Brad Pitt’s ‘Inglourious Basterds’ Becomes Quentin Tarantino’s Highest-Grossing Film

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CHICAGO – The Weinstein Company (QTC) announced that Quentin Tarantino’s recent film “Inglourious Basterds” passed “Pulp Fiction” at the box office and is now his highest grossing film ever. “Basterds” has now grossed more than $108 million in North American box office sales since the film was released on August 21, 2009.

Lt. Aldo Raine (Brad Pitt) and Sgt. Donny Donowitz (Eli Roth) in Quentin Tarantino's Inglourious Basterds.
Lt. Aldo Raine (Brad Pitt) and Sgt. Donny Donowitz (Eli Roth) in Quentin Tarantino's Inglourious Basterds.
Photo credit: Francois Duhamel/TWC

“Pulp Fiction” made $107,966,120 in its North American release. “Inglourious Basterds” is a huge international success for both TWC and its partner, Universal Pictures. The filmed debuted at #1 in the US and all over the world on August 21, 2009.

“We have been Quentin’s biggest fans since the beginning. It was extremely gratifying to see ‘Inglourious Basterds’ put up such huge numbers. It is a kick ass film from a director who always keeps me and audiences on their toes,” said Harvey Weinstein in response to the new benchmark.

Weinstein is crediting the success of the film to an innovative marketing plan. The film took advantage of Twitter and other popular social networking sites in a direct fashion, which involved using Twitter in the film’s LA Premiere. “It was great working with Biz Stone at Twitter on ‘Inglourious.’ It took the campaign to another level,” says Weinstein.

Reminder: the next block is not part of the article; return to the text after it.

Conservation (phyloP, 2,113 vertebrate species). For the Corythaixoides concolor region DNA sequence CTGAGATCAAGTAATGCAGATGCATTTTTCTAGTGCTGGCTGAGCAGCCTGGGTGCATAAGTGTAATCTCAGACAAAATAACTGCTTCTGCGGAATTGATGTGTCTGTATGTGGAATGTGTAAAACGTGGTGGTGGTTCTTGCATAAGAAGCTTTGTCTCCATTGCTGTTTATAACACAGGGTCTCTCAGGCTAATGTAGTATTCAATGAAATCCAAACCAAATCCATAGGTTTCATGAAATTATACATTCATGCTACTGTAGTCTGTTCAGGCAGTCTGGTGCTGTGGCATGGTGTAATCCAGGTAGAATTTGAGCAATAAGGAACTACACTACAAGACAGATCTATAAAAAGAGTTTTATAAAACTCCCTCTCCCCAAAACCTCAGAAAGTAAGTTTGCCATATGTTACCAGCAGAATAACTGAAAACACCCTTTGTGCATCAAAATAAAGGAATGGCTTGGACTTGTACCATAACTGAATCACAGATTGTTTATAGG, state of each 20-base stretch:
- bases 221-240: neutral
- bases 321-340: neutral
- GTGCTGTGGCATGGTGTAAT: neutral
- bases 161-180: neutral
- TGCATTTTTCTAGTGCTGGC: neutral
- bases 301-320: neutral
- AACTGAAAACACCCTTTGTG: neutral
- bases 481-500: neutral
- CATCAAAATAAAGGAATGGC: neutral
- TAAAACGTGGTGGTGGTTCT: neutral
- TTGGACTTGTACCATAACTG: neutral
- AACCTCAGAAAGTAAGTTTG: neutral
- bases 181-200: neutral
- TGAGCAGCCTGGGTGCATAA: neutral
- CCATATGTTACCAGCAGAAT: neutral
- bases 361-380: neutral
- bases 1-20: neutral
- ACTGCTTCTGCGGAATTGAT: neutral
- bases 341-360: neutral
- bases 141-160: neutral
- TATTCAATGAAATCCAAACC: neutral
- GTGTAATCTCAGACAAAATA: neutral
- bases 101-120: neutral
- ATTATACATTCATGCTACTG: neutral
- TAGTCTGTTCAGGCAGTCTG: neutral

The film is set during World War II where a group of Jewish-American solders known as “The Basterds” were chosen specifically to spread fear throughout the Third Reich by scalping and brutally killing Nazis. They soon come across a French-Jewish woman who runs a movie theater in Paris that is targeted by the soldiers.

The Weinstein Company and Universal Pictures co-financed and co-presented the film with a single-pot worldwide 50/50 deal. Lawrence Bender, A Band Apart, Zehnte Babelsberg Film, and GmbH Production produced “Inglourious Basterds”. The film was shot at Studio Babelsberg and on location in Berlin, Saxony and Paris.

Domestic grosses for other Tarantino-directed films include $2 million for “Reservoir Dogs” (1992), $40 million for “Jackie Brown” (1997), $71 million for “Kill Bill, Vol. 1” (2003), $66 million for “Kill Bill, Vol. 2 (2004), and $25 million for “Grindhouse” (2007).

Staff Writer

jAd's picture

How about you hire some editors

Jesus look at them spelling mistakes all over. Editors are a necessity, not an option

BrianTT's picture


I can’t tell if this comment is a subtle joke or just incredibly ignorant but it made me laugh either way. The film is spelled Inglourious Basterds - no errors there on our part - the first word is reportedly the UK spelling (although even that’s debated) and the second word a straight-up purposeful mistake. Take your issues of spelling mistakes to Quentin.

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